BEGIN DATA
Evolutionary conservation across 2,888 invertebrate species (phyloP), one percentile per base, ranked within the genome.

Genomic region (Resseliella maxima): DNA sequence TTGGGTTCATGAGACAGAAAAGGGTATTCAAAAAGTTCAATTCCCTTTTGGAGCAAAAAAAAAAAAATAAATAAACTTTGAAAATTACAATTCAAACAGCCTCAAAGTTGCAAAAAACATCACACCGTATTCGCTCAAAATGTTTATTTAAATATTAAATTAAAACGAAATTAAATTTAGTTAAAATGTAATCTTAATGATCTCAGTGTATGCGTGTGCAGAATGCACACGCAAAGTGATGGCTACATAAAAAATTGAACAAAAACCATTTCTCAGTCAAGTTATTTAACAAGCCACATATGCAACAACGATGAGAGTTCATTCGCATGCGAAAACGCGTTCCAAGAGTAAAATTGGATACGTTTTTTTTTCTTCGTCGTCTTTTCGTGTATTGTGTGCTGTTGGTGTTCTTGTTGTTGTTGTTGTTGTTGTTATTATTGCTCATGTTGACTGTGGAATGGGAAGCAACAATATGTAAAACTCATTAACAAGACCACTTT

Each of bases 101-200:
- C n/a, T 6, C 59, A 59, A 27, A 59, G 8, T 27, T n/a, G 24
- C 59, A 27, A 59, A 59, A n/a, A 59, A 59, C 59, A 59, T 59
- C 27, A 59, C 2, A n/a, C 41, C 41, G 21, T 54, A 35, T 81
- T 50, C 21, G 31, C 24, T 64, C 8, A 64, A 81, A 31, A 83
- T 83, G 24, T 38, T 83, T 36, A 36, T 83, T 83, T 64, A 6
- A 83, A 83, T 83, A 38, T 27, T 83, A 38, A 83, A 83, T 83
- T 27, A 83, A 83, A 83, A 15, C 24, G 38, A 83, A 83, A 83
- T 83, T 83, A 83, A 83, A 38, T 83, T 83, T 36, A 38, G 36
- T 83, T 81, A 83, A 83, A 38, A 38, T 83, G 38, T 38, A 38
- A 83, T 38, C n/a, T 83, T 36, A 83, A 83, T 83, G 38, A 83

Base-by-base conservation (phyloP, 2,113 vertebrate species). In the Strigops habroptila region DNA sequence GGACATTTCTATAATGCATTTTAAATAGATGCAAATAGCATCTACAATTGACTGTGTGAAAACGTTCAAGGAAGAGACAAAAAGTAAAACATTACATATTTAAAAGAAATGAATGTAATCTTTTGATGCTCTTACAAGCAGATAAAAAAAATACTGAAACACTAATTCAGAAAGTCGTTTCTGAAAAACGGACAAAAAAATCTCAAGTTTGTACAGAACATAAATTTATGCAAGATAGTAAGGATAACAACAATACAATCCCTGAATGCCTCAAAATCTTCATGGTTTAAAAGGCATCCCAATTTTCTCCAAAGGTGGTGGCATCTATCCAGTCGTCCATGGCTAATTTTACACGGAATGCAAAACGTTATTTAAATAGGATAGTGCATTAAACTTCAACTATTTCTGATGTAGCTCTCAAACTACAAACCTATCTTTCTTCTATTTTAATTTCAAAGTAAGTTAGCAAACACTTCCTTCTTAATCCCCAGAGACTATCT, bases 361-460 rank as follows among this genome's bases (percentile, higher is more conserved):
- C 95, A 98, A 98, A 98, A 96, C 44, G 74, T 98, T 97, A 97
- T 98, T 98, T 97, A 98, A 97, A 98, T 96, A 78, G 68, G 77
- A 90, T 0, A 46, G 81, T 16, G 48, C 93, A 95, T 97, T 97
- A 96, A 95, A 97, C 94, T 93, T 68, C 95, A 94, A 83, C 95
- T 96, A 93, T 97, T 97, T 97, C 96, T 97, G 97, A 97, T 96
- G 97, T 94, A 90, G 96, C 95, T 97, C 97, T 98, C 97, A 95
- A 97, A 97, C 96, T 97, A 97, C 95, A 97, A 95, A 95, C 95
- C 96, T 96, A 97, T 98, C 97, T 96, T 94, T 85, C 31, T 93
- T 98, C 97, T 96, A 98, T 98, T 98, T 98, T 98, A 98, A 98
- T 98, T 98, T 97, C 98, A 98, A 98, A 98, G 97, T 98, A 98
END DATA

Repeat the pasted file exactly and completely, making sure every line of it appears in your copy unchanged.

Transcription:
Evolutionary conservation across 2,888 invertebrate species (phyloP), one percentile per base, ranked within the genome.

Genomic region (Resseliella maxima): DNA sequence TTGGGTTCATGAGACAGAAAAGGGTATTCAAAAAGTTCAATTCCCTTTTGGAGCAAAAAAAAAAAAATAAATAAACTTTGAAAATTACAATTCAAACAGCCTCAAAGTTGCAAAAAACATCACACCGTATTCGCTCAAAATGTTTATTTAAATATTAAATTAAAACGAAATTAAATTTAGTTAAAATGTAATCTTAATGATCTCAGTGTATGCGTGTGCAGAATGCACACGCAAAGTGATGGCTACATAAAAAATTGAACAAAAACCATTTCTCAGTCAAGTTATTTAACAAGCCACATATGCAACAACGATGAGAGTTCATTCGCATGCGAAAACGCGTTCCAAGAGTAAAATTGGATACGTTTTTTTTTCTTCGTCGTCTTTTCGTGTATTGTGTGCTGTTGGTGTTCTTGTTGTTGTTGTTGTTGTTGTTATTATTGCTCATGTTGACTGTGGAATGGGAAGCAACAATATGTAAAACTCATTAACAAGACCACTTT

Each of bases 101-200:
- C n/a, T 6, C 59, A 59, A 27, A 59, G 8, T 27, T n/a, G 24
- C 59, A 27, A 59, A 59, A n/a, A 59, A 59, C 59, A 59, T 59
- C 27, A 59, C 2, A n/a, C 41, C 41, G 21, T 54, A 35, T 81
- T 50, C 21, G 31, C 24, T 64, C 8, A 64, A 81, A 31, A 83
- T 83, G 24, T 38, T 83, T 36, A 36, T 83, T 83, T 64, A 6
- A 83, A 83, T 83, A 38, T 27, T 83, A 38, A 83, A 83, T 83
- T 27, A 83, A 83, A 83, A 15, C 24, G 38, A 83, A 83, A 83
- T 83, T 83, A 83, A 83, A 38, T 83, T 83, T 36, A 38, G 36
- T 83, T 81, A 83, A 83, A 38, A 38, T 83, G 38, T 38, A 38
- A 83, T 38, C n/a, T 83, T 36, A 83, A 83, T 83, G 38, A 83

Base-by-base conservation (phyloP, 2,113 vertebrate species). In the Strigops habroptila region DNA sequence GGACATTTCTATAATGCATTTTAAATAGATGCAAATAGCATCTACAATTGACTGTGTGAAAACGTTCAAGGAAGAGACAAAAAGTAAAACATTACATATTTAAAAGAAATGAATGTAATCTTTTGATGCTCTTACAAGCAGATAAAAAAAATACTGAAACACTAATTCAGAAAGTCGTTTCTGAAAAACGGACAAAAAAATCTCAAGTTTGTACAGAACATAAATTTATGCAAGATAGTAAGGATAACAACAATACAATCCCTGAATGCCTCAAAATCTTCATGGTTTAAAAGGCATCCCAATTTTCTCCAAAGGTGGTGGCATCTATCCAGTCGTCCATGGCTAATTTTACACGGAATGCAAAACGTTATTTAAATAGGATAGTGCATTAAACTTCAACTATTTCTGATGTAGCTCTCAAACTACAAACCTATCTTTCTTCTATTTTAATTTCAAAGTAAGTTAGCAAACACTTCCTTCTTAATCCCCAGAGACTATCT, bases 361-460 rank as follows among this genome's bases (percentile, higher is more conserved):
- C 95, A 98, A 98, A 98, A 96, C 44, G 74, T 98, T 97, A 97
- T 98, T 98, T 97, A 98, A 97, A 98, T 96, A 78, G 68, G 77
- A 90, T 0, A 46, G 81, T 16, G 48, C 93, A 95, T 97, T 97
- A 96, A 95, A 97, C 94, T 93, T 68, C 95, A 94, A 83, C 95
- T 96, A 93, T 97, T 97, T 97, C 96, T 97, G 97, A 97, T 96
- G 97, T 94, A 90, G 96, C 95, T 97, C 97, T 98, C 97, A 95
- A 97, A 97, C 96, T 97, A 97, C 95, A 97, A 95, A 95, C 95
- C 96, T 96, A 97, T 98, C 97, T 96, T 94, T 85, C 31, T 93
- T 98, C 97, T 96, A 98, T 98, T 98, T 98, T 98, A 98, A 98
- T 98, T 98, T 97, C 98, A 98, A 98, A 98, G 97, T 98, A 98